September 14, 1999
Leo Johnson (Metro Blue Records),
I hate convention. Unless of course, it's the annual "Girls and Leather" convention. But musically speaking, I savor the artist that comes along with his or her own style and is relaxed enough to not only explore but come though the gate and board Leo Johnson's Fingertip Ship.
Johnson started playing the guitar at age nine with his only formal training coming from a roughneck that "drank beer, played Monkee records and said [he] played too fast." Johnson suffered no damage from the Monkee records (I wasn't as lucky growing up, thanks to my mother) and has developed an acoustic twelve string style so unique that it defies classification. He slaps his guitar like a bongo, plucks strings like a harpist, a banjo player and a flamenco guitarist. Call it "classical jazzriffing."
The appeal is the explosive quality of Johnson's playing. He plays the twelve string with a vengeance and power usually associated with Steve Vai or Jimi Hendrix. His composition is idiosyncratic and potent. With the speed of a classical artist, the explorative qualities of a jazz musician and no effects or technical gadgetry, he captures the listener through frenzied strumming. "The Filing Song" is a multi-transitional piece that moves along amorphously. "Heart of the Beast" is a diverse mix of smooth integration and jagged probing. One of my favorite tracks is "Get Funked," a rippling pulse of finger work so fast you'd swear you could smell the fretboard smoking.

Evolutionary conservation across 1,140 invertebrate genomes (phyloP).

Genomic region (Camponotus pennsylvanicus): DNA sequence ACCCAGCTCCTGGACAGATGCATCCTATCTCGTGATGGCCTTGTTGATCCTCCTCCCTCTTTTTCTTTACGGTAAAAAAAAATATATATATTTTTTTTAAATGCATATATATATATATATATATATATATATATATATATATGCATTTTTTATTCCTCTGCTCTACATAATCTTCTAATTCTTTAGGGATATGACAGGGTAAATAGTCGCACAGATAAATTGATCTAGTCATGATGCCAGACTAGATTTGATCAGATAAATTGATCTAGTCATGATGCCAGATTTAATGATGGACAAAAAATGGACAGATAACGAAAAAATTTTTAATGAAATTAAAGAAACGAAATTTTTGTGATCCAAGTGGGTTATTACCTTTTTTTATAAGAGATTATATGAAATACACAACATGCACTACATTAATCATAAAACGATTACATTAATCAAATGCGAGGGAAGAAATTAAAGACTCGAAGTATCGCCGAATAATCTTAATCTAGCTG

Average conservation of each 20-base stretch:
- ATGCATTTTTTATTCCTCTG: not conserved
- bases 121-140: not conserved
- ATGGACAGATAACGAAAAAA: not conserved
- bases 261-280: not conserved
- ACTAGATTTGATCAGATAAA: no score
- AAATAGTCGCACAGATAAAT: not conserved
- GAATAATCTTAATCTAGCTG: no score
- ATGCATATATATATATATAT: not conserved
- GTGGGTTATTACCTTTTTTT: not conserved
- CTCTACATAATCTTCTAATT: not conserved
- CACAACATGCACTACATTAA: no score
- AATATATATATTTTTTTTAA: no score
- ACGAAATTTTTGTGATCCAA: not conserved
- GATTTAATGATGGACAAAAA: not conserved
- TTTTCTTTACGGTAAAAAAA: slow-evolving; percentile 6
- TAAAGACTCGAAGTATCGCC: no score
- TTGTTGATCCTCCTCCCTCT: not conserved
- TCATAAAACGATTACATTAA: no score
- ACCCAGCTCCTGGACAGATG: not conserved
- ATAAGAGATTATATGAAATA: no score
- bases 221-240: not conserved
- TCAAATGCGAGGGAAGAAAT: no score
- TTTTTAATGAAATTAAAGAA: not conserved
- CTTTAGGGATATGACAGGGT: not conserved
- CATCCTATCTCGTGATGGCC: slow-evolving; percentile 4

The trip on Fingertip Ship isn't for the faint of heart. Johnson's style takes a little kicking back and a pair of open ears. Some may find his style too peculiar to thoroughly enjoy. I find his approach fascinating and incredibly independent. Playing as fleet as he does on the twelve string, his sound is even and full in an arena that is often dominated by artists who give into structure rather than impassioned innovation.
-- by Jason Ladner